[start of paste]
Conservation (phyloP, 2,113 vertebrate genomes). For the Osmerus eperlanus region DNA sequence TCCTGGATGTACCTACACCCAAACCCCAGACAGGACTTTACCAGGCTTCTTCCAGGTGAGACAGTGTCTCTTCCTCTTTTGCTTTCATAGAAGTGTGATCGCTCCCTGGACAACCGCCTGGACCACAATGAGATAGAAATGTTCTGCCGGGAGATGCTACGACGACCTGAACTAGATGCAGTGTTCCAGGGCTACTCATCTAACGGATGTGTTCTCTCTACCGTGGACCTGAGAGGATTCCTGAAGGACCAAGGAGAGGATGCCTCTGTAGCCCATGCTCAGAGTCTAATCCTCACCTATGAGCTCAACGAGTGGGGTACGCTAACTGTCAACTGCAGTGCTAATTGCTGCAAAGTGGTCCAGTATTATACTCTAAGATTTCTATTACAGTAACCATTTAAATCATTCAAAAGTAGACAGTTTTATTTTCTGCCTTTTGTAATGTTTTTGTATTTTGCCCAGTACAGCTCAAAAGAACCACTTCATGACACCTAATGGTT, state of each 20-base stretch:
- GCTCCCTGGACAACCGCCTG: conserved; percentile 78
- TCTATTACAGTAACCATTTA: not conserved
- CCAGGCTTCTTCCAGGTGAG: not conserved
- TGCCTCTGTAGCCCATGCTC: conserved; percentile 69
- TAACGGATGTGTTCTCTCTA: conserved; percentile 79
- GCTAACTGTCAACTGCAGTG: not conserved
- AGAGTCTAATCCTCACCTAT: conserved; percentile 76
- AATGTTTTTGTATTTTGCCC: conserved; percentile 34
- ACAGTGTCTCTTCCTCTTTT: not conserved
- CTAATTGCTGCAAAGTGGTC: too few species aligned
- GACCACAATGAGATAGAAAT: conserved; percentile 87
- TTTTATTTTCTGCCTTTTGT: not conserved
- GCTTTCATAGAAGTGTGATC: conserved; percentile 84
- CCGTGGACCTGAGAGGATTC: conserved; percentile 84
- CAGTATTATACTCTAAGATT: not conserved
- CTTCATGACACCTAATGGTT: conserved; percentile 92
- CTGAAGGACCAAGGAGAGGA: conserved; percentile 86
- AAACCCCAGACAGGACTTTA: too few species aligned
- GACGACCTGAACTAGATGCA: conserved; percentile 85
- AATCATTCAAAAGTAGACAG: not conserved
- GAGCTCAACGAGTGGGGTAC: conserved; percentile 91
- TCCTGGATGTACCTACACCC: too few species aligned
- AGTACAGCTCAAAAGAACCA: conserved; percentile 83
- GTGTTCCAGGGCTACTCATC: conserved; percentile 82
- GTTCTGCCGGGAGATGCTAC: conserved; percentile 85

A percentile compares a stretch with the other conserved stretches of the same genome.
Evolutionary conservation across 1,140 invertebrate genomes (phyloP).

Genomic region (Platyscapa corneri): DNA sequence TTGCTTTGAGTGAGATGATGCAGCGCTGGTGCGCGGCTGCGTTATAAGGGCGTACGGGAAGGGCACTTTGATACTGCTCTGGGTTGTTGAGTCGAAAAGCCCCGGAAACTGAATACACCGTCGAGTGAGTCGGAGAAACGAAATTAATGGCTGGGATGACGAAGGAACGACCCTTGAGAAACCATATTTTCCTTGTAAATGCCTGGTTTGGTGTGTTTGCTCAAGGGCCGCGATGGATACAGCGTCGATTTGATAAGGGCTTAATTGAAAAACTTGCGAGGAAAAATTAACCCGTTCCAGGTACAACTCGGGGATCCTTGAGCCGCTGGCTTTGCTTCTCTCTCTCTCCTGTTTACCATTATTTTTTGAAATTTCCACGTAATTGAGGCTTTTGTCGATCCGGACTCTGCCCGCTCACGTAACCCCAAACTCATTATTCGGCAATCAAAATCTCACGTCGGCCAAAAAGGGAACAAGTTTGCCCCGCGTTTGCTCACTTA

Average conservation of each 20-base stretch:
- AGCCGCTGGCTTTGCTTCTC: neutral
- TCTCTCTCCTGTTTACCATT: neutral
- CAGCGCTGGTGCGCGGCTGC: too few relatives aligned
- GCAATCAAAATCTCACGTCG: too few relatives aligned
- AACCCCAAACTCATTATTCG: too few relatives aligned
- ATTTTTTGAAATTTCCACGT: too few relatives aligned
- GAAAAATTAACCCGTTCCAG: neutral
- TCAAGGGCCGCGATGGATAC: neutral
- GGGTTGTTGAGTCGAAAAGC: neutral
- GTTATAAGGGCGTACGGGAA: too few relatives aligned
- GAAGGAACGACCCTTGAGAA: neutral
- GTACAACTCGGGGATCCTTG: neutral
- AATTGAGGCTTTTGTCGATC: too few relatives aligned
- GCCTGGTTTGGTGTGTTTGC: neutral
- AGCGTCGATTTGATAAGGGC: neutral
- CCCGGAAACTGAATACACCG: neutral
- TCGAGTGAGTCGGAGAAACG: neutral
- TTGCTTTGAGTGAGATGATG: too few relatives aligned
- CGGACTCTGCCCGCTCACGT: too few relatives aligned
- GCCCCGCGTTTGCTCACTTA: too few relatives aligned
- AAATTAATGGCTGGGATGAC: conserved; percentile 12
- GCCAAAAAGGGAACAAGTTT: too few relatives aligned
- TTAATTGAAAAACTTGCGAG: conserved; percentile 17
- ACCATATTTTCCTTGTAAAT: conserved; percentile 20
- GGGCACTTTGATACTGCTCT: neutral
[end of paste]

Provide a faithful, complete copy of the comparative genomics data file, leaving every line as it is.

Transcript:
Conservation (phyloP, 2,113 vertebrate genomes). For the Osmerus eperlanus region DNA sequence TCCTGGATGTACCTACACCCAAACCCCAGACAGGACTTTACCAGGCTTCTTCCAGGTGAGACAGTGTCTCTTCCTCTTTTGCTTTCATAGAAGTGTGATCGCTCCCTGGACAACCGCCTGGACCACAATGAGATAGAAATGTTCTGCCGGGAGATGCTACGACGACCTGAACTAGATGCAGTGTTCCAGGGCTACTCATCTAACGGATGTGTTCTCTCTACCGTGGACCTGAGAGGATTCCTGAAGGACCAAGGAGAGGATGCCTCTGTAGCCCATGCTCAGAGTCTAATCCTCACCTATGAGCTCAACGAGTGGGGTACGCTAACTGTCAACTGCAGTGCTAATTGCTGCAAAGTGGTCCAGTATTATACTCTAAGATTTCTATTACAGTAACCATTTAAATCATTCAAAAGTAGACAGTTTTATTTTCTGCCTTTTGTAATGTTTTTGTATTTTGCCCAGTACAGCTCAAAAGAACCACTTCATGACACCTAATGGTT, state of each 20-base stretch:
- GCTCCCTGGACAACCGCCTG: conserved; percentile 78
- TCTATTACAGTAACCATTTA: not conserved
- CCAGGCTTCTTCCAGGTGAG: not conserved
- TGCCTCTGTAGCCCATGCTC: conserved; percentile 69
- TAACGGATGTGTTCTCTCTA: conserved; percentile 79
- GCTAACTGTCAACTGCAGTG: not conserved
- AGAGTCTAATCCTCACCTAT: conserved; percentile 76
- AATGTTTTTGTATTTTGCCC: conserved; percentile 34
- ACAGTGTCTCTTCCTCTTTT: not conserved
- CTAATTGCTGCAAAGTGGTC: too few species aligned
- GACCACAATGAGATAGAAAT: conserved; percentile 87
- TTTTATTTTCTGCCTTTTGT: not conserved
- GCTTTCATAGAAGTGTGATC: conserved; percentile 84
- CCGTGGACCTGAGAGGATTC: conserved; percentile 84
- CAGTATTATACTCTAAGATT: not conserved
- CTTCATGACACCTAATGGTT: conserved; percentile 92
- CTGAAGGACCAAGGAGAGGA: conserved; percentile 86
- AAACCCCAGACAGGACTTTA: too few species aligned
- GACGACCTGAACTAGATGCA: conserved; percentile 85
- AATCATTCAAAAGTAGACAG: not conserved
- GAGCTCAACGAGTGGGGTAC: conserved; percentile 91
- TCCTGGATGTACCTACACCC: too few species aligned
- AGTACAGCTCAAAAGAACCA: conserved; percentile 83
- GTGTTCCAGGGCTACTCATC: conserved; percentile 82
- GTTCTGCCGGGAGATGCTAC: conserved; percentile 85

A percentile compares a stretch with the other conserved stretches of the same genome.
Evolutionary conservation across 1,140 invertebrate genomes (phyloP).

Genomic region (Platyscapa corneri): DNA sequence TTGCTTTGAGTGAGATGATGCAGCGCTGGTGCGCGGCTGCGTTATAAGGGCGTACGGGAAGGGCACTTTGATACTGCTCTGGGTTGTTGAGTCGAAAAGCCCCGGAAACTGAATACACCGTCGAGTGAGTCGGAGAAACGAAATTAATGGCTGGGATGACGAAGGAACGACCCTTGAGAAACCATATTTTCCTTGTAAATGCCTGGTTTGGTGTGTTTGCTCAAGGGCCGCGATGGATACAGCGTCGATTTGATAAGGGCTTAATTGAAAAACTTGCGAGGAAAAATTAACCCGTTCCAGGTACAACTCGGGGATCCTTGAGCCGCTGGCTTTGCTTCTCTCTCTCTCCTGTTTACCATTATTTTTTGAAATTTCCACGTAATTGAGGCTTTTGTCGATCCGGACTCTGCCCGCTCACGTAACCCCAAACTCATTATTCGGCAATCAAAATCTCACGTCGGCCAAAAAGGGAACAAGTTTGCCCCGCGTTTGCTCACTTA

Average conservation of each 20-base stretch:
- AGCCGCTGGCTTTGCTTCTC: neutral
- TCTCTCTCCTGTTTACCATT: neutral
- CAGCGCTGGTGCGCGGCTGC: too few relatives aligned
- GCAATCAAAATCTCACGTCG: too few relatives aligned
- AACCCCAAACTCATTATTCG: too few relatives aligned
- ATTTTTTGAAATTTCCACGT: too few relatives aligned
- GAAAAATTAACCCGTTCCAG: neutral
- TCAAGGGCCGCGATGGATAC: neutral
- GGGTTGTTGAGTCGAAAAGC: neutral
- GTTATAAGGGCGTACGGGAA: too few relatives aligned
- GAAGGAACGACCCTTGAGAA: neutral
- GTACAACTCGGGGATCCTTG: neutral
- AATTGAGGCTTTTGTCGATC: too few relatives aligned
- GCCTGGTTTGGTGTGTTTGC: neutral
- AGCGTCGATTTGATAAGGGC: neutral
- CCCGGAAACTGAATACACCG: neutral
- TCGAGTGAGTCGGAGAAACG: neutral
- TTGCTTTGAGTGAGATGATG: too few relatives aligned
- CGGACTCTGCCCGCTCACGT: too few relatives aligned
- GCCCCGCGTTTGCTCACTTA: too few relatives aligned
- AAATTAATGGCTGGGATGAC: conserved; percentile 12
- GCCAAAAAGGGAACAAGTTT: too few relatives aligned
- TTAATTGAAAAACTTGCGAG: conserved; percentile 17
- ACCATATTTTCCTTGTAAAT: conserved; percentile 20
- GGGCACTTTGATACTGCTCT: neutral